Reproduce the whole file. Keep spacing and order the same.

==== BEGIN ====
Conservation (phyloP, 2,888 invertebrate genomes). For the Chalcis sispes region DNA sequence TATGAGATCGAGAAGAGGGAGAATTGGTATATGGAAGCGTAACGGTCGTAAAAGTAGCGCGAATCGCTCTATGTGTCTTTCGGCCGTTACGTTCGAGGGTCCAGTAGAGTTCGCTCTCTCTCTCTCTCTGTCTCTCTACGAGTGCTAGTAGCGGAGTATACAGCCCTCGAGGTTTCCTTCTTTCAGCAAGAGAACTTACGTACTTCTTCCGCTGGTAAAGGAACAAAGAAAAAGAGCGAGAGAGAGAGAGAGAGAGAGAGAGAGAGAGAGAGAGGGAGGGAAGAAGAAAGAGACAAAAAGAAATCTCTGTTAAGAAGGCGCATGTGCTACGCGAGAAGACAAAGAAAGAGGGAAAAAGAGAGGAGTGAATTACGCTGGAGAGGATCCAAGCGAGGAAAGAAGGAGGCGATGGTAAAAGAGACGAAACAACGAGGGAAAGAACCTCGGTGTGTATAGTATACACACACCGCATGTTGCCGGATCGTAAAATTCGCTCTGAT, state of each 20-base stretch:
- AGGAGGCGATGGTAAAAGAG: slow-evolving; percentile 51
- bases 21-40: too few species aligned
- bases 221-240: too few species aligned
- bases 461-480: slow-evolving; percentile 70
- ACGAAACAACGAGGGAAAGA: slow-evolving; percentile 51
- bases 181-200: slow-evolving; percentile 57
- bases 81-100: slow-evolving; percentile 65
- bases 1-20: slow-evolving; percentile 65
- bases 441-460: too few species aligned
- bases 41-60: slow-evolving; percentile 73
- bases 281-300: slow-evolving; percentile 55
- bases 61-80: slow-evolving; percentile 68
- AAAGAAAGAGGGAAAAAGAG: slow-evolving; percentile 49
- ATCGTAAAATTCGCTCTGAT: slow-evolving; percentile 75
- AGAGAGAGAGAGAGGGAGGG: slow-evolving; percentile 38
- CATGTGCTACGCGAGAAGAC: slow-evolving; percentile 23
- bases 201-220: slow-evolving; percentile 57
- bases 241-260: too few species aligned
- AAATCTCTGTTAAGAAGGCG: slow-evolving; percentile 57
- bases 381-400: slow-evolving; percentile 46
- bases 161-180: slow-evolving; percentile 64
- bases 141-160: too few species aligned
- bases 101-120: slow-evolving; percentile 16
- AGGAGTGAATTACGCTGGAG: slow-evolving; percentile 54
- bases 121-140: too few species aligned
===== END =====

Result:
Conservation (phyloP, 2,888 invertebrate genomes). For the Chalcis sispes region DNA sequence TATGAGATCGAGAAGAGGGAGAATTGGTATATGGAAGCGTAACGGTCGTAAAAGTAGCGCGAATCGCTCTATGTGTCTTTCGGCCGTTACGTTCGAGGGTCCAGTAGAGTTCGCTCTCTCTCTCTCTCTGTCTCTCTACGAGTGCTAGTAGCGGAGTATACAGCCCTCGAGGTTTCCTTCTTTCAGCAAGAGAACTTACGTACTTCTTCCGCTGGTAAAGGAACAAAGAAAAAGAGCGAGAGAGAGAGAGAGAGAGAGAGAGAGAGAGAGAGAGGGAGGGAAGAAGAAAGAGACAAAAAGAAATCTCTGTTAAGAAGGCGCATGTGCTACGCGAGAAGACAAAGAAAGAGGGAAAAAGAGAGGAGTGAATTACGCTGGAGAGGATCCAAGCGAGGAAAGAAGGAGGCGATGGTAAAAGAGACGAAACAACGAGGGAAAGAACCTCGGTGTGTATAGTATACACACACCGCATGTTGCCGGATCGTAAAATTCGCTCTGAT, state of each 20-base stretch:
- AGGAGGCGATGGTAAAAGAG: slow-evolving; percentile 51
- bases 21-40: too few species aligned
- bases 221-240: too few species aligned
- bases 461-480: slow-evolving; percentile 70
- ACGAAACAACGAGGGAAAGA: slow-evolving; percentile 51
- bases 181-200: slow-evolving; percentile 57
- bases 81-100: slow-evolving; percentile 65
- bases 1-20: slow-evolving; percentile 65
- bases 441-460: too few species aligned
- bases 41-60: slow-evolving; percentile 73
- bases 281-300: slow-evolving; percentile 55
- bases 61-80: slow-evolving; percentile 68
- AAAGAAAGAGGGAAAAAGAG: slow-evolving; percentile 49
- ATCGTAAAATTCGCTCTGAT: slow-evolving; percentile 75
- AGAGAGAGAGAGAGGGAGGG: slow-evolving; percentile 38
- CATGTGCTACGCGAGAAGAC: slow-evolving; percentile 23
- bases 201-220: slow-evolving; percentile 57
- bases 241-260: too few species aligned
- AAATCTCTGTTAAGAAGGCG: slow-evolving; percentile 57
- bases 381-400: slow-evolving; percentile 46
- bases 161-180: slow-evolving; percentile 64
- bases 141-160: too few species aligned
- bases 101-120: slow-evolving; percentile 16
- AGGAGTGAATTACGCTGGAG: slow-evolving; percentile 54
- bases 121-140: too few species aligned